Reading time – A while . . .
A while back my pal Dan Wallace and I had an email exchange and it occurred to me that you might like a peek inside the back-and-forth with a slightly right of center Republican and bona fide smart guy.
Read to the bottom of the story. You’ll find yourself agreeing.
Just read it – thanks for sending this – it’s spot on.
The piece confirms all the insanity I’ve read about Trump. Other than the angry people who delight in his hatred, those who know anything about him and his pathological behavior already know enough. But will that be enough for America?
He continues to get billions of dollars in public attention. It’s always that way – we humans love a freak show. We love the outrageous. We love movie special effects of things blowing up far more than we care about anything that requires mental energy. We have far less interest in learning than in being entertained. Could it be that Sesame Street trained generations of Americans to expect that they would always be informed through drama, songs and rhyme so that now we collectively are unable to think for ourselves or hold a complex idea in mind? I read an article a couple of years ago about how young people – I think this was about college age students – seem to have an increasingly difficult time holding two conflicting ideas in mind at the same time. What does that say about our culture and our society and the America we are shaping with our bumper sticker and 140 character communication? Frank Luntz must be very proud.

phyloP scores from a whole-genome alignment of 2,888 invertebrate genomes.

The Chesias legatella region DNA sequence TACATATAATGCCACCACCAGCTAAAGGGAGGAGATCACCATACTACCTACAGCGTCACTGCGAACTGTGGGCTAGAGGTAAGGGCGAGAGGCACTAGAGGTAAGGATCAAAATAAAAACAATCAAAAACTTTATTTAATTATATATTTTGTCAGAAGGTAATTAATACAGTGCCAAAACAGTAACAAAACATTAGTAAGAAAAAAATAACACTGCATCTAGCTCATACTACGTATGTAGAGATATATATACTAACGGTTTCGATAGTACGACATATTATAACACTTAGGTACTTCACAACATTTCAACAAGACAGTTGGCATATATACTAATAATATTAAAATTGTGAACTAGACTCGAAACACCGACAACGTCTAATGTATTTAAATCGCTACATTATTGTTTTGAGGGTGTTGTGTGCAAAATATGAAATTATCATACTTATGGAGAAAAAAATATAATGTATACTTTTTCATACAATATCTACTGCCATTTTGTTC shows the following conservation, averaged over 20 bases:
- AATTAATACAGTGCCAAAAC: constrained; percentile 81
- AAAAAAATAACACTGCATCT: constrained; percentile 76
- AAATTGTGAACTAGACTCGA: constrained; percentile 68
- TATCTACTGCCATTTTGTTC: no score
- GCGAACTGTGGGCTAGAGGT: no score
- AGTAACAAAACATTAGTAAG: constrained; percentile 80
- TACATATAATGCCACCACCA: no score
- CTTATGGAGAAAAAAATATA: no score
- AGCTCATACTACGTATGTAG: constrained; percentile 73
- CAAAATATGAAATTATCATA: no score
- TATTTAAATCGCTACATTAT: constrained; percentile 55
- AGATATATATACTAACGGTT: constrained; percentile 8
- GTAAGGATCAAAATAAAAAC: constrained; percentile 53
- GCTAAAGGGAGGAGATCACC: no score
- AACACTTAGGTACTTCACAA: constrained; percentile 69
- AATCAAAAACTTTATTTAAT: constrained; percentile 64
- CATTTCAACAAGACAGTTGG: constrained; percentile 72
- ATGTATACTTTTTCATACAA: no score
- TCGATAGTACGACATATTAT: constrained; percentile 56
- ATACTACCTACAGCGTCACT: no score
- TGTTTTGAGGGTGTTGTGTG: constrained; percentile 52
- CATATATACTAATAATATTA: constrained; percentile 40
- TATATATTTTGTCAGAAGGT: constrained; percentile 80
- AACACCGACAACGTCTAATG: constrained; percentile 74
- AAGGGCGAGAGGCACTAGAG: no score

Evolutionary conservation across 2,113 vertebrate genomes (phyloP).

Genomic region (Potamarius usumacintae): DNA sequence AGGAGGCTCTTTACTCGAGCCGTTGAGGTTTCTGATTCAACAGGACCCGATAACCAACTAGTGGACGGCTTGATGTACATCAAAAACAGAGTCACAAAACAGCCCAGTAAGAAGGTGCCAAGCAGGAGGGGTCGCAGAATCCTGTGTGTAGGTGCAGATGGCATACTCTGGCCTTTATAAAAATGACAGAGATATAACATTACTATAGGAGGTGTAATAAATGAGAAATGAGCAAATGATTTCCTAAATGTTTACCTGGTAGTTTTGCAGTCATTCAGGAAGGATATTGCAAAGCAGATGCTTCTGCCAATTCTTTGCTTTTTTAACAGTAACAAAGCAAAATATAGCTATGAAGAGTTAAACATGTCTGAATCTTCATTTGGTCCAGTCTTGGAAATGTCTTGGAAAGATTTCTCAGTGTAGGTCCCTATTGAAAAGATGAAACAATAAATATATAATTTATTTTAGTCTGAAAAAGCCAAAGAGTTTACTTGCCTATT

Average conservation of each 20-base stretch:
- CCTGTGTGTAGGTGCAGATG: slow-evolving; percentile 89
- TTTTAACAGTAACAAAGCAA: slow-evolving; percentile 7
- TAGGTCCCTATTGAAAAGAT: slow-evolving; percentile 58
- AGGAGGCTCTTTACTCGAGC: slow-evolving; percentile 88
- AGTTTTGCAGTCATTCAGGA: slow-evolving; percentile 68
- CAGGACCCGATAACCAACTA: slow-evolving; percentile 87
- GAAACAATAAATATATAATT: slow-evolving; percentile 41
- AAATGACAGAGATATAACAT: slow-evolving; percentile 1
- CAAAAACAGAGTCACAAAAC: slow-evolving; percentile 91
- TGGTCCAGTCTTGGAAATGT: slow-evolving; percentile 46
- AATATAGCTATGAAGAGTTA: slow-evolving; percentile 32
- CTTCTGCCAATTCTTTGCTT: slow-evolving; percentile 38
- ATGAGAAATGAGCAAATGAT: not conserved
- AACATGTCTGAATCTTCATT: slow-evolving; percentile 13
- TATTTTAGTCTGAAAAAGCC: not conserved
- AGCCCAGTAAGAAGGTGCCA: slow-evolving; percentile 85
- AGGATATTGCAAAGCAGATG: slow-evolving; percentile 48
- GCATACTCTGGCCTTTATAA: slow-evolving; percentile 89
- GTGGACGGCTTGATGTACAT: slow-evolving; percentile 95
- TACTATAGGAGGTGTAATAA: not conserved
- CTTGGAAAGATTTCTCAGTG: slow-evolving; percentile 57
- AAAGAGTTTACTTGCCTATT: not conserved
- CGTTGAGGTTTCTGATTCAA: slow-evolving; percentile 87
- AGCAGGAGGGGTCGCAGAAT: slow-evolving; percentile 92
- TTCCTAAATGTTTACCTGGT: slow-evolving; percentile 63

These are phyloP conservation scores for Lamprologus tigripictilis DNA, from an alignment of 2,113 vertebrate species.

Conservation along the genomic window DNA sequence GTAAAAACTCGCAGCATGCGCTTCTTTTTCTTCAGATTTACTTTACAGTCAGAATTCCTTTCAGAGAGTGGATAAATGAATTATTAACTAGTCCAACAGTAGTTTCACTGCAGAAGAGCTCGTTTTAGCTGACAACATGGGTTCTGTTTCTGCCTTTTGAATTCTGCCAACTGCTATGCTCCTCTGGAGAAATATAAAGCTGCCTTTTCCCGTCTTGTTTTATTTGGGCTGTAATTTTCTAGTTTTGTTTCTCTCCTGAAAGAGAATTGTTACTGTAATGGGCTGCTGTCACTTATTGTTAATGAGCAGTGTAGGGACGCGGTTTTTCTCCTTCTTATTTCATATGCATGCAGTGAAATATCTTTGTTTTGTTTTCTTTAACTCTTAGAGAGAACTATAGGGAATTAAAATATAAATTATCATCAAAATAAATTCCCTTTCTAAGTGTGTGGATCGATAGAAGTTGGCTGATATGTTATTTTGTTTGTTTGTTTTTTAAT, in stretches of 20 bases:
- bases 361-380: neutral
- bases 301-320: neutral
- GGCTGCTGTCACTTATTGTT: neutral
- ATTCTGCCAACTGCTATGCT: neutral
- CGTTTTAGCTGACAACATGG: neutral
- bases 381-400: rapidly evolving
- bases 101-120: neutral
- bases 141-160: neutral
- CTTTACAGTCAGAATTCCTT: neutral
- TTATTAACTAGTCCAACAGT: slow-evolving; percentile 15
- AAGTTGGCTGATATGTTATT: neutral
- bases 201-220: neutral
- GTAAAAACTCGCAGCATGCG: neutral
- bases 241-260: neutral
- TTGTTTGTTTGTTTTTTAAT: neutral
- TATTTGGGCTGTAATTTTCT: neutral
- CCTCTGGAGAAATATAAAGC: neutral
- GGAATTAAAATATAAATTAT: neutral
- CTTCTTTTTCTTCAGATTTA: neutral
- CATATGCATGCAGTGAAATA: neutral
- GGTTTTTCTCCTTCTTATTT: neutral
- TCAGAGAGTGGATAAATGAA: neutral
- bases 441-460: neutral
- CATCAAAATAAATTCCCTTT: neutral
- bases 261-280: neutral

I’ve wondered over the past few months about the political considerations that are driving Republicans to line up with Trump instead of doing what is the obviously right thing to do, like your clothespin idea – to put one on your nose when you vote for Hillary because Trump must never become President. The question now is whether leaders Paul Ryan and Mitch McConnell are vertebrates and are able to stand up and be counted when it counts. I have my doubts.